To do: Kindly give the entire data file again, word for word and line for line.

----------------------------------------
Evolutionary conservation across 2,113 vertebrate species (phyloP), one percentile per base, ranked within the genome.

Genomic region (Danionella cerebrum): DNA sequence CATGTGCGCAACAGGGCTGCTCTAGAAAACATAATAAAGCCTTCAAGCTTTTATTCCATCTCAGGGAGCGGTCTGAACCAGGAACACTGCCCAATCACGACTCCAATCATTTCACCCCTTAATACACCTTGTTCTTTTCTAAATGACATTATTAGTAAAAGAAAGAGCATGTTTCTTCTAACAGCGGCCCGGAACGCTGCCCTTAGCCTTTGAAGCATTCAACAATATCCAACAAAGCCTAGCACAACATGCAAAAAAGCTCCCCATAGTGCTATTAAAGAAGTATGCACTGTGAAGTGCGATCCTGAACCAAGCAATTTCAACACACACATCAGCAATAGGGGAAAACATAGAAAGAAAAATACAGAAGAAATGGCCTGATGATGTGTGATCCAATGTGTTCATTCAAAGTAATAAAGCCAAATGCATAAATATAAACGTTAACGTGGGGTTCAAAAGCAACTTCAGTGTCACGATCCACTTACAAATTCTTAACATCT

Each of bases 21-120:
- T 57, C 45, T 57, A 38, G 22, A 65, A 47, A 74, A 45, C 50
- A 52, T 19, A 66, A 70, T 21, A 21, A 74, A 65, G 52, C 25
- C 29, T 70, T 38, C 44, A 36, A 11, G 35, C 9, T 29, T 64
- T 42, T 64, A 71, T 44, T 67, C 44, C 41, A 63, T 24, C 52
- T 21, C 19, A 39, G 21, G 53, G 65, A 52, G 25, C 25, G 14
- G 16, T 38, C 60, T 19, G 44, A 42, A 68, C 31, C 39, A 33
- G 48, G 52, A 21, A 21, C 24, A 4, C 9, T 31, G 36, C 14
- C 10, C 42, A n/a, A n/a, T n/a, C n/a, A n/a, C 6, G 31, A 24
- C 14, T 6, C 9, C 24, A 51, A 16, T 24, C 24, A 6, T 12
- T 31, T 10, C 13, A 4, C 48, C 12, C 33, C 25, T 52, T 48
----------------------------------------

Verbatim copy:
Evolutionary conservation across 2,113 vertebrate species (phyloP), one percentile per base, ranked within the genome.

Genomic region (Danionella cerebrum): DNA sequence CATGTGCGCAACAGGGCTGCTCTAGAAAACATAATAAAGCCTTCAAGCTTTTATTCCATCTCAGGGAGCGGTCTGAACCAGGAACACTGCCCAATCACGACTCCAATCATTTCACCCCTTAATACACCTTGTTCTTTTCTAAATGACATTATTAGTAAAAGAAAGAGCATGTTTCTTCTAACAGCGGCCCGGAACGCTGCCCTTAGCCTTTGAAGCATTCAACAATATCCAACAAAGCCTAGCACAACATGCAAAAAAGCTCCCCATAGTGCTATTAAAGAAGTATGCACTGTGAAGTGCGATCCTGAACCAAGCAATTTCAACACACACATCAGCAATAGGGGAAAACATAGAAAGAAAAATACAGAAGAAATGGCCTGATGATGTGTGATCCAATGTGTTCATTCAAAGTAATAAAGCCAAATGCATAAATATAAACGTTAACGTGGGGTTCAAAAGCAACTTCAGTGTCACGATCCACTTACAAATTCTTAACATCT

Each of bases 21-120:
- T 57, C 45, T 57, A 38, G 22, A 65, A 47, A 74, A 45, C 50
- A 52, T 19, A 66, A 70, T 21, A 21, A 74, A 65, G 52, C 25
- C 29, T 70, T 38, C 44, A 36, A 11, G 35, C 9, T 29, T 64
- T 42, T 64, A 71, T 44, T 67, C 44, C 41, A 63, T 24, C 52
- T 21, C 19, A 39, G 21, G 53, G 65, A 52, G 25, C 25, G 14
- G 16, T 38, C 60, T 19, G 44, A 42, A 68, C 31, C 39, A 33
- G 48, G 52, A 21, A 21, C 24, A 4, C 9, T 31, G 36, C 14
- C 10, C 42, A n/a, A n/a, T n/a, C n/a, A n/a, C 6, G 31, A 24
- C 14, T 6, C 9, C 24, A 51, A 16, T 24, C 24, A 6, T 12
- T 31, T 10, C 13, A 4, C 48, C 12, C 33, C 25, T 52, T 48